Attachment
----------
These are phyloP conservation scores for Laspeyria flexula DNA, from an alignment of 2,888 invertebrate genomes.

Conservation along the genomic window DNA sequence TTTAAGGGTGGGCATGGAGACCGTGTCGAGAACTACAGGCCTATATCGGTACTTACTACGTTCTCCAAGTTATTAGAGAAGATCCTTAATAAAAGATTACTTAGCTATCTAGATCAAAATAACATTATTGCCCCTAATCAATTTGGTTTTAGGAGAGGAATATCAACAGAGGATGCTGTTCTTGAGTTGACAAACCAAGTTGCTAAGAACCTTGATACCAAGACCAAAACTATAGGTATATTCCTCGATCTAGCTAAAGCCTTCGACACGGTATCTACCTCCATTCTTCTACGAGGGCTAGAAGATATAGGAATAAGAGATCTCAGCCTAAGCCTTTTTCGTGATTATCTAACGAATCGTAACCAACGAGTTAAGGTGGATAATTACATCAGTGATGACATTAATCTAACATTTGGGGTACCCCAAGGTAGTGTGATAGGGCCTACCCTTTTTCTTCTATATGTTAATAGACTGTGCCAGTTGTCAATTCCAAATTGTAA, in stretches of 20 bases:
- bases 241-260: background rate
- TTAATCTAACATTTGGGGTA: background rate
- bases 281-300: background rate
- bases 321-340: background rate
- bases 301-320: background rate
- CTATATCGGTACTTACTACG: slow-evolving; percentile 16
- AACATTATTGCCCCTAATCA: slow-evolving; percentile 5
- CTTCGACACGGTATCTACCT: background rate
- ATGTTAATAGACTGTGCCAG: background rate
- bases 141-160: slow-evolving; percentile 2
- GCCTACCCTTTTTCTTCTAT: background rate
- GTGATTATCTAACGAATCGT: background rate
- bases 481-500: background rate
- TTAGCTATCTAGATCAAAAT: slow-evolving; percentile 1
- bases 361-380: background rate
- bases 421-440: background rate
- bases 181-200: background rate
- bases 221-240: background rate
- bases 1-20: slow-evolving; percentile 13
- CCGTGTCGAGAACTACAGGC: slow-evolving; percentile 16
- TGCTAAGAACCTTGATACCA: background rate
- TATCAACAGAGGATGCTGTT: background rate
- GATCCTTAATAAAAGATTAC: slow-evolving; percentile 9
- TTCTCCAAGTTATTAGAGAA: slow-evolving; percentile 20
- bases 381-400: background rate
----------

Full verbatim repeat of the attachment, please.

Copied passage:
These are phyloP conservation scores for Laspeyria flexula DNA, from an alignment of 2,888 invertebrate genomes.

Conservation along the genomic window DNA sequence TTTAAGGGTGGGCATGGAGACCGTGTCGAGAACTACAGGCCTATATCGGTACTTACTACGTTCTCCAAGTTATTAGAGAAGATCCTTAATAAAAGATTACTTAGCTATCTAGATCAAAATAACATTATTGCCCCTAATCAATTTGGTTTTAGGAGAGGAATATCAACAGAGGATGCTGTTCTTGAGTTGACAAACCAAGTTGCTAAGAACCTTGATACCAAGACCAAAACTATAGGTATATTCCTCGATCTAGCTAAAGCCTTCGACACGGTATCTACCTCCATTCTTCTACGAGGGCTAGAAGATATAGGAATAAGAGATCTCAGCCTAAGCCTTTTTCGTGATTATCTAACGAATCGTAACCAACGAGTTAAGGTGGATAATTACATCAGTGATGACATTAATCTAACATTTGGGGTACCCCAAGGTAGTGTGATAGGGCCTACCCTTTTTCTTCTATATGTTAATAGACTGTGCCAGTTGTCAATTCCAAATTGTAA, in stretches of 20 bases:
- bases 241-260: background rate
- TTAATCTAACATTTGGGGTA: background rate
- bases 281-300: background rate
- bases 321-340: background rate
- bases 301-320: background rate
- CTATATCGGTACTTACTACG: slow-evolving; percentile 16
- AACATTATTGCCCCTAATCA: slow-evolving; percentile 5
- CTTCGACACGGTATCTACCT: background rate
- ATGTTAATAGACTGTGCCAG: background rate
- bases 141-160: slow-evolving; percentile 2
- GCCTACCCTTTTTCTTCTAT: background rate
- GTGATTATCTAACGAATCGT: background rate
- bases 481-500: background rate
- TTAGCTATCTAGATCAAAAT: slow-evolving; percentile 1
- bases 361-380: background rate
- bases 421-440: background rate
- bases 181-200: background rate
- bases 221-240: background rate
- bases 1-20: slow-evolving; percentile 13
- CCGTGTCGAGAACTACAGGC: slow-evolving; percentile 16
- TGCTAAGAACCTTGATACCA: background rate
- TATCAACAGAGGATGCTGTT: background rate
- GATCCTTAATAAAAGATTAC: slow-evolving; percentile 9
- TTCTCCAAGTTATTAGAGAA: slow-evolving; percentile 20
- bases 381-400: background rate